According to TED.com : “Necessity is the mother of invention, right? Well, not always. Steven Johnson shows us how some of the most transformative ideas and technologies, like the computer, didn’t emerge out of necessity at all but instead from the strange delight of play. Share this captivating, illustrated exploration of the history of invention. Turns out, you’ll find the future wherever people are having the most fun.”

“Steven Johnson is a leading light of today’s interdisciplinary and collaborative approach to innovation. His writings have influenced everything from cutting-edge ideas in urban planning to the battle against 21st-century terrorism. Johnson was chosen by Prospectmagazine as one of the top ten brains of the digital future, and The Wall Street Journalcalls him “one of the most persuasive advocates for the role of collaboration in innovation.””

“Johnson’s work on the history of innovation inspired the Emmy-nominated six-part series on PBS, “How We Got To Now with Steven Johnson,” which aired in the fall of 2014. The book version of How We Got To Now was a finalist for the PEN/E.O. Wilson Literary Science Writing Award. His new book, Wonderland: How Play Made the Modern World, revolves around the creative power of play and delight: ideas and innovations that set into motion many momentous changes in science, technology, politics and society. ”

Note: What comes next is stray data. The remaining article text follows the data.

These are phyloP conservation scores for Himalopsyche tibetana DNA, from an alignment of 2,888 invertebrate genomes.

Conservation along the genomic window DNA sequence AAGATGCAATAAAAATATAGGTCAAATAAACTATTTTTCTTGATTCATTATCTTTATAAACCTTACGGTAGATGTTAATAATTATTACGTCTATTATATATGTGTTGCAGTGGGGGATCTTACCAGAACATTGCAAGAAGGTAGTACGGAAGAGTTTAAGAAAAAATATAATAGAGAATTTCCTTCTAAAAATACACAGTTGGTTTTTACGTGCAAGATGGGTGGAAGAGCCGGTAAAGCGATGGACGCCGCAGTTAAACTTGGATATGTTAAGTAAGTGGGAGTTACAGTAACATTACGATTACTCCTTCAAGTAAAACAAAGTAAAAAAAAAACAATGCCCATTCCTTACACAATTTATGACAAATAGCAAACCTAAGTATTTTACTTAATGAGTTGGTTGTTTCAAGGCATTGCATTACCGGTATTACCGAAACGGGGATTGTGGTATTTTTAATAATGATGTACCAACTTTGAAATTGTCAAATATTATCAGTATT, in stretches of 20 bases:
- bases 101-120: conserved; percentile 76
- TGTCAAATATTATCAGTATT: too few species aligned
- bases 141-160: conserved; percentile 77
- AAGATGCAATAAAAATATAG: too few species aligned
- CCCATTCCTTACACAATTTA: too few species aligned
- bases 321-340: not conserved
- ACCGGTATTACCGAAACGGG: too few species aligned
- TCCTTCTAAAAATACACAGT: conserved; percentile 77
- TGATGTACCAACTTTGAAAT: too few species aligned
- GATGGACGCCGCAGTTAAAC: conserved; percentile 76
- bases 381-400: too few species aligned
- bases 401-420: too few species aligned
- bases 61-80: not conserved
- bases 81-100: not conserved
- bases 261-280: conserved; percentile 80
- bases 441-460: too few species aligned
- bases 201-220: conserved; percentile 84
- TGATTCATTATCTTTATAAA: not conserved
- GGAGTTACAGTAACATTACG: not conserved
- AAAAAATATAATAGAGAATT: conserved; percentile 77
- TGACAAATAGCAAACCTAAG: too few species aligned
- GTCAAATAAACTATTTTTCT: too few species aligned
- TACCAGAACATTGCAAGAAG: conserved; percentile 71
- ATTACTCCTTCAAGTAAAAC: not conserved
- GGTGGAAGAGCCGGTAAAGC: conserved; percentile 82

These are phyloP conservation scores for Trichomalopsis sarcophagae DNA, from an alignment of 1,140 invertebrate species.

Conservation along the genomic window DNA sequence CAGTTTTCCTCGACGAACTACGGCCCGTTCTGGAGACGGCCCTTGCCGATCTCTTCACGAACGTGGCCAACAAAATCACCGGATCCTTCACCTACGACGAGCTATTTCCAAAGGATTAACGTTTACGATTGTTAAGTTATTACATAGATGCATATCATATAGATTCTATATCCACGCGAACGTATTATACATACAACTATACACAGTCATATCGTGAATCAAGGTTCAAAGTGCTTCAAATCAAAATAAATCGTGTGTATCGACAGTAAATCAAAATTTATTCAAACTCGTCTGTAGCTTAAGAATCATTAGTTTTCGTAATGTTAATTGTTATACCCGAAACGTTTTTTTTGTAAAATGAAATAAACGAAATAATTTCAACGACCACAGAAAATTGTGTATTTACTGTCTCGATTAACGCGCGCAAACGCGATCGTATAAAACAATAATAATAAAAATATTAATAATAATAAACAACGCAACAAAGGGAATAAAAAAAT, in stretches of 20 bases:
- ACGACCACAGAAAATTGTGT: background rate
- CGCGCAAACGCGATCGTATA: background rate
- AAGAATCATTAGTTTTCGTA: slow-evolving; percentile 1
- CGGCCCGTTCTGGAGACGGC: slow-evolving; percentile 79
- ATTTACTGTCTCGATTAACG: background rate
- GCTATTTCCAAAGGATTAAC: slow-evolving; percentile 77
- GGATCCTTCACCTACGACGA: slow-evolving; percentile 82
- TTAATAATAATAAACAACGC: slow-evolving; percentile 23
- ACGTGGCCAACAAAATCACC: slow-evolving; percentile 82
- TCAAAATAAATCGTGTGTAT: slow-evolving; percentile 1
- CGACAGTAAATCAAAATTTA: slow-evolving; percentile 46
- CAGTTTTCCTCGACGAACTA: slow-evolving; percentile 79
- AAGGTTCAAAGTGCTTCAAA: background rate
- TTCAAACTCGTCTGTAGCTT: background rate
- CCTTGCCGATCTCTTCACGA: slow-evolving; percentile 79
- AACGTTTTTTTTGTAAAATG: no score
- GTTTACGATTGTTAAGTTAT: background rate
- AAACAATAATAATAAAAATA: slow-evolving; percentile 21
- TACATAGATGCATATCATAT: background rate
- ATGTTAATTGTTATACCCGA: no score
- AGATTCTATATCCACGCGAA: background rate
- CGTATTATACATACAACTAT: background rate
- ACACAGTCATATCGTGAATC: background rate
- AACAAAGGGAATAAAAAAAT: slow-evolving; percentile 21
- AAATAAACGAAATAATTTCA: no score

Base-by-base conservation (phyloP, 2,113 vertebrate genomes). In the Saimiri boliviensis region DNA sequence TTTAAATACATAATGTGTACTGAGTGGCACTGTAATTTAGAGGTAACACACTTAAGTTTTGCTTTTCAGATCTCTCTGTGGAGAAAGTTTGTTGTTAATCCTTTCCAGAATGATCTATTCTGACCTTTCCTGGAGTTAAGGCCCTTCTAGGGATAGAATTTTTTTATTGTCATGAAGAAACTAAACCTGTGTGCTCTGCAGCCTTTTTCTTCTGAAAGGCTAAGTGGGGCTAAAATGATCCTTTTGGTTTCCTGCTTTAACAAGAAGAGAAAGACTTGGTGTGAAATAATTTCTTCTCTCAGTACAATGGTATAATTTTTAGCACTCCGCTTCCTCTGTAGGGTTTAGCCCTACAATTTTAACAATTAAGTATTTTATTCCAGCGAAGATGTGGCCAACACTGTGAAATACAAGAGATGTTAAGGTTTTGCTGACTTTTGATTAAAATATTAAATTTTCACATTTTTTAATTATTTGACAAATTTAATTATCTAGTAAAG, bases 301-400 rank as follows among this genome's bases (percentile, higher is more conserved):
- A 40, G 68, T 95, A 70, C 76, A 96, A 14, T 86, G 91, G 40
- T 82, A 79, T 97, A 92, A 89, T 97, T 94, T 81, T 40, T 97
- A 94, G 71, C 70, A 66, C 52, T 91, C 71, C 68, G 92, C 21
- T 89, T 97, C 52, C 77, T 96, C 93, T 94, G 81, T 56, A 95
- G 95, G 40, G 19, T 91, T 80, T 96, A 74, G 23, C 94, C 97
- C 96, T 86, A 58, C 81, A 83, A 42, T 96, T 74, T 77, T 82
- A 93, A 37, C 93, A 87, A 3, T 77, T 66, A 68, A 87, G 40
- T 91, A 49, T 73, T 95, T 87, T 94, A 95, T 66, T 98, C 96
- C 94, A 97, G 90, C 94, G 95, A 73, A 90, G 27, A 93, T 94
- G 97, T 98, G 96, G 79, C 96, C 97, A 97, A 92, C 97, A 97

Enjoy!

The playful wonderland behind great inventions by Steven Johnson

 

For those of you not familiar with TED Talks here is a brief summery from www.ted.com: “TED is a small nonprofit devoted to Ideas Worth Spreading. It started out (in 1984) as a conference bringing together people from three worlds: Technology, Entertainment, Design. Since then its scope has become ever broader. Along with two annual conferences — the TED Conference in Long Beach and Palm Springs each spring, and the TEDGlobal conference in Oxford UK each summer — TED includes the award-winning TEDTalks video site, the Open Translation Project and Open TV Project, the inspiring TED Fellows and TEDx programs, and the annual TED Prize”

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I look forward to your thoughts and comments!